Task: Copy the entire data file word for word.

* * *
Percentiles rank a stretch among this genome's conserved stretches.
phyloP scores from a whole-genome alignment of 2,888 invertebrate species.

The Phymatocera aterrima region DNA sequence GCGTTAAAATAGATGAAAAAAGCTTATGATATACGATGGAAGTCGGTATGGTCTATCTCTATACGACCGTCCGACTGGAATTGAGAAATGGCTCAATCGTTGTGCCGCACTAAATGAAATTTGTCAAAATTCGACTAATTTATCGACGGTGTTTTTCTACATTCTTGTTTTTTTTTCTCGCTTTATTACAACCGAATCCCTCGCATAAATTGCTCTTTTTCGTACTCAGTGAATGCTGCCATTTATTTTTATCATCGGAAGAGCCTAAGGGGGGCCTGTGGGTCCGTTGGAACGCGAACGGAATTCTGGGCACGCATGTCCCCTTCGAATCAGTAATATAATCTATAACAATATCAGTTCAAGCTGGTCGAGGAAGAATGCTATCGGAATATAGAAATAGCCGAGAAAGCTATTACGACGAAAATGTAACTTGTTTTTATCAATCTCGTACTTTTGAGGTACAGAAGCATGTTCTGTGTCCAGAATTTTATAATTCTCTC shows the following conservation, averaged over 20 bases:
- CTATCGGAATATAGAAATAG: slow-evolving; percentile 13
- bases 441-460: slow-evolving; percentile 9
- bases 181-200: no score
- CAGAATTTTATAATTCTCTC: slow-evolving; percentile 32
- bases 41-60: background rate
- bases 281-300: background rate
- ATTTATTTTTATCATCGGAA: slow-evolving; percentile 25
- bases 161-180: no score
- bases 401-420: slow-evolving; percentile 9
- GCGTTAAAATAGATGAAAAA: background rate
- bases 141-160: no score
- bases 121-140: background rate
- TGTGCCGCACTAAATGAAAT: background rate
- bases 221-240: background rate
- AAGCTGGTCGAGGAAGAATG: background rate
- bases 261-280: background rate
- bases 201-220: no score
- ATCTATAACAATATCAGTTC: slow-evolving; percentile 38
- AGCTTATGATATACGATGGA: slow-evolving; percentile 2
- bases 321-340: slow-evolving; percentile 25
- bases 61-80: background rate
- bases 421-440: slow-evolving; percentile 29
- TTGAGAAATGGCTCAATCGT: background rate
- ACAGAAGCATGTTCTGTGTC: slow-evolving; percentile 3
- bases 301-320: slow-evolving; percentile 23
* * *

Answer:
Percentiles rank a stretch among this genome's conserved stretches.
phyloP scores from a whole-genome alignment of 2,888 invertebrate species.

The Phymatocera aterrima region DNA sequence GCGTTAAAATAGATGAAAAAAGCTTATGATATACGATGGAAGTCGGTATGGTCTATCTCTATACGACCGTCCGACTGGAATTGAGAAATGGCTCAATCGTTGTGCCGCACTAAATGAAATTTGTCAAAATTCGACTAATTTATCGACGGTGTTTTTCTACATTCTTGTTTTTTTTTCTCGCTTTATTACAACCGAATCCCTCGCATAAATTGCTCTTTTTCGTACTCAGTGAATGCTGCCATTTATTTTTATCATCGGAAGAGCCTAAGGGGGGCCTGTGGGTCCGTTGGAACGCGAACGGAATTCTGGGCACGCATGTCCCCTTCGAATCAGTAATATAATCTATAACAATATCAGTTCAAGCTGGTCGAGGAAGAATGCTATCGGAATATAGAAATAGCCGAGAAAGCTATTACGACGAAAATGTAACTTGTTTTTATCAATCTCGTACTTTTGAGGTACAGAAGCATGTTCTGTGTCCAGAATTTTATAATTCTCTC shows the following conservation, averaged over 20 bases:
- CTATCGGAATATAGAAATAG: slow-evolving; percentile 13
- bases 441-460: slow-evolving; percentile 9
- bases 181-200: no score
- CAGAATTTTATAATTCTCTC: slow-evolving; percentile 32
- bases 41-60: background rate
- bases 281-300: background rate
- ATTTATTTTTATCATCGGAA: slow-evolving; percentile 25
- bases 161-180: no score
- bases 401-420: slow-evolving; percentile 9
- GCGTTAAAATAGATGAAAAA: background rate
- bases 141-160: no score
- bases 121-140: background rate
- TGTGCCGCACTAAATGAAAT: background rate
- bases 221-240: background rate
- AAGCTGGTCGAGGAAGAATG: background rate
- bases 261-280: background rate
- bases 201-220: no score
- ATCTATAACAATATCAGTTC: slow-evolving; percentile 38
- AGCTTATGATATACGATGGA: slow-evolving; percentile 2
- bases 321-340: slow-evolving; percentile 25
- bases 61-80: background rate
- bases 421-440: slow-evolving; percentile 29
- TTGAGAAATGGCTCAATCGT: background rate
- ACAGAAGCATGTTCTGTGTC: slow-evolving; percentile 3
- bases 301-320: slow-evolving; percentile 23